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Radio 390 - History (3)

A naval surveyor at the Ministry of Defence told the court that he calculated the area of water in the bay to be 683 square miles, five square miles more than in the semi-circle across the indentation of the coast. To arrive at this calculation he had drawn a line from Walton-on-the-Naze to North Foreland and included tidal water in the River Thames up to Greenwich and in the River Medway up to Rochester.

A further argument by the Post Office to substantiate the claim that the Fort was inside territorial waters was based on the provision in the Geneva Convention relating to low tide elevations. This provision determines the starting point for calculating British territorial waters and includes all 'islands' uncovered at low water. The Post Office claimed that because Middle Bank, a sandbank off the Isle of Sheppey, was regularly uncovered at low tide it met this provision and, therefore, formed the baseline from which the extent of territorial waters could be calculated.

Sir Peter Rawlinson, summing up on behalf of Estuary Radio Ltd. said the prosecution  had only been able to place the Fort within territorial waters by taking into its calculations stretches of the River Thames and River  Medway to provide an area of water just sufficient (by only 5 out of 683 square miles) to comply with the terms of the Geneva Convention.

Despite these arguments, however, the magistrates found that the Post Office had proved its case and fined Estuary Radio Ltd. £100 for using an unlicensed transmitter inside territorial waters, while Ted Allbeury and David Lye were given unconditional discharges.

Although immediately giving notice of appeal against the Court's decision Ted Allbeury announced that, pending the outcome of that hearing, Radio 390 would have to close. So at 11.00pm on 25th November 1966 Radio 390 played a tape recorded message from Mr. Allbeury in which he explained to listeners the reasons for the station having to go off the air.The duty announcer then said simply "This is Radio 390 now closing down." and the station closed in the usual manner by playing the National Anthem.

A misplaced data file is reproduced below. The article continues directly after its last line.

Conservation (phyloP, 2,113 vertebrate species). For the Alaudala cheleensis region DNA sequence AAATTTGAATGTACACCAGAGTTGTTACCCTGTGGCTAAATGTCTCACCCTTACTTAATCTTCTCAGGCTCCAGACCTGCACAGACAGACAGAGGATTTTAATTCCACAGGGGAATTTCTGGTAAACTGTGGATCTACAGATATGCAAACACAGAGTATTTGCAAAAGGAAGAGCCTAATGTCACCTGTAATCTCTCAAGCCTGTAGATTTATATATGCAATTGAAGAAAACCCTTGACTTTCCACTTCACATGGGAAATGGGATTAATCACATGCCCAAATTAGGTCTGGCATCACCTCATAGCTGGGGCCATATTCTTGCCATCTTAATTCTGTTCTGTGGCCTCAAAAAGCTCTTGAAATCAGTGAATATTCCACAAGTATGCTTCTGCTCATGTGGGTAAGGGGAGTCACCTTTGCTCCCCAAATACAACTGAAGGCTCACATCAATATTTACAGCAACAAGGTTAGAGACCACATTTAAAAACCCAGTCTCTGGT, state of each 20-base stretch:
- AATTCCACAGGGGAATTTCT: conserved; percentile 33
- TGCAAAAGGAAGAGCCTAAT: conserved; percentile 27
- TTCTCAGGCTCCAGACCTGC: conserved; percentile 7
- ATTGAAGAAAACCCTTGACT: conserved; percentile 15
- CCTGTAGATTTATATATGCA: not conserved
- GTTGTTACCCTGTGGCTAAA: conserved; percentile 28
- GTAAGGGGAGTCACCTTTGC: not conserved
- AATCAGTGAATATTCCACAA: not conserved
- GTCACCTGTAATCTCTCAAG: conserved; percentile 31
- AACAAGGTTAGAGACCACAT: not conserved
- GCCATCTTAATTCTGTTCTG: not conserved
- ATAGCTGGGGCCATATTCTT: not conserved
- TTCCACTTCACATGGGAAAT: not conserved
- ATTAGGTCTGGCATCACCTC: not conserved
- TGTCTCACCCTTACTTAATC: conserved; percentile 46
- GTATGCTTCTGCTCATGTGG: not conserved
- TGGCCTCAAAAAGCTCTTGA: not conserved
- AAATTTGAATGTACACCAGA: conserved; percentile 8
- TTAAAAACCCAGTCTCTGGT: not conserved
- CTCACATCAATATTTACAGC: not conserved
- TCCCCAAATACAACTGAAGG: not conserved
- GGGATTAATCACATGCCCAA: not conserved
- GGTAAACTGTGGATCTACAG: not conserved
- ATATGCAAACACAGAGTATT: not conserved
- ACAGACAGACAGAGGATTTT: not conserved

Radio 390's appeal against conviction was heard by the High Court on 12th December 1966. After hearing the arguments presented by both sides the Court ruled the following day (by a majority of 2 to 1) that the  provisions of the Order in Council of September 1964 did have the effect of bringing Red Sands  Fort inside British  territorial  waters and as a consequence  the station had been illegally transmitting from that location. It was suggested that Estuary Radio Ltd. could take the case to the House of Lords for final determination. However, Ted Allbeury told reporters outside the Appeal Court that it would be too costly and ultimately pointless to do this and, therefore, Radio 390 would stay off the air.

However, Radio 390 resumed broadcasts again at midnight on 31st December 1966, claiming it had new evidence to show that Red Sands Fort was at least one and a half miles outside British territorial waters.

During the prosecution of Estuary Radio Ltd.in November 1966 the Post Office had relied on the exposure, at low tide, of Middle Sands sandbank to argue that the three mile territorial limit could then be calculated from this point. Radio 390 had now taken measurements of its own and was satisfied that the Middle Sands sandbank was in fact never fully exposed at low tide.


However, the optimism that this new evidence would be successful in persuading the authorities that the station operated outside British jurisdiction was not shared by all at Radio 390. Managing Director Ted Allbeury resigned from the company on 10th February 1967 saying "I honestly believe a ship has greater potential than the Forts. The Forts are constantly being harassed by the Government. I have not been able to persuade my shareholders to take a ship and am therefore hamstrung to continue."

Two days later it was announced that he had joined rival (ship-based) station Britain Radio, which he intended to re-launch with a format similar to Radio 390 and  that he had taken with him a number of the fort-based station's announcers.

Radio 390 returns to the air - Ted Allbeury, 31st December 1966

R 390 returns 31st December 1966 Ted Allbeury.mp3

Click on picture to enlarge


Radio 390 commercial - Compat.mp3

The Times

26th November 1966

The Times

14th December 1966

Silexene paint

Radio 390 commercial - Silexine paint.mp3

The Times

2nd January 1967

Daily Mail

14th December 1966

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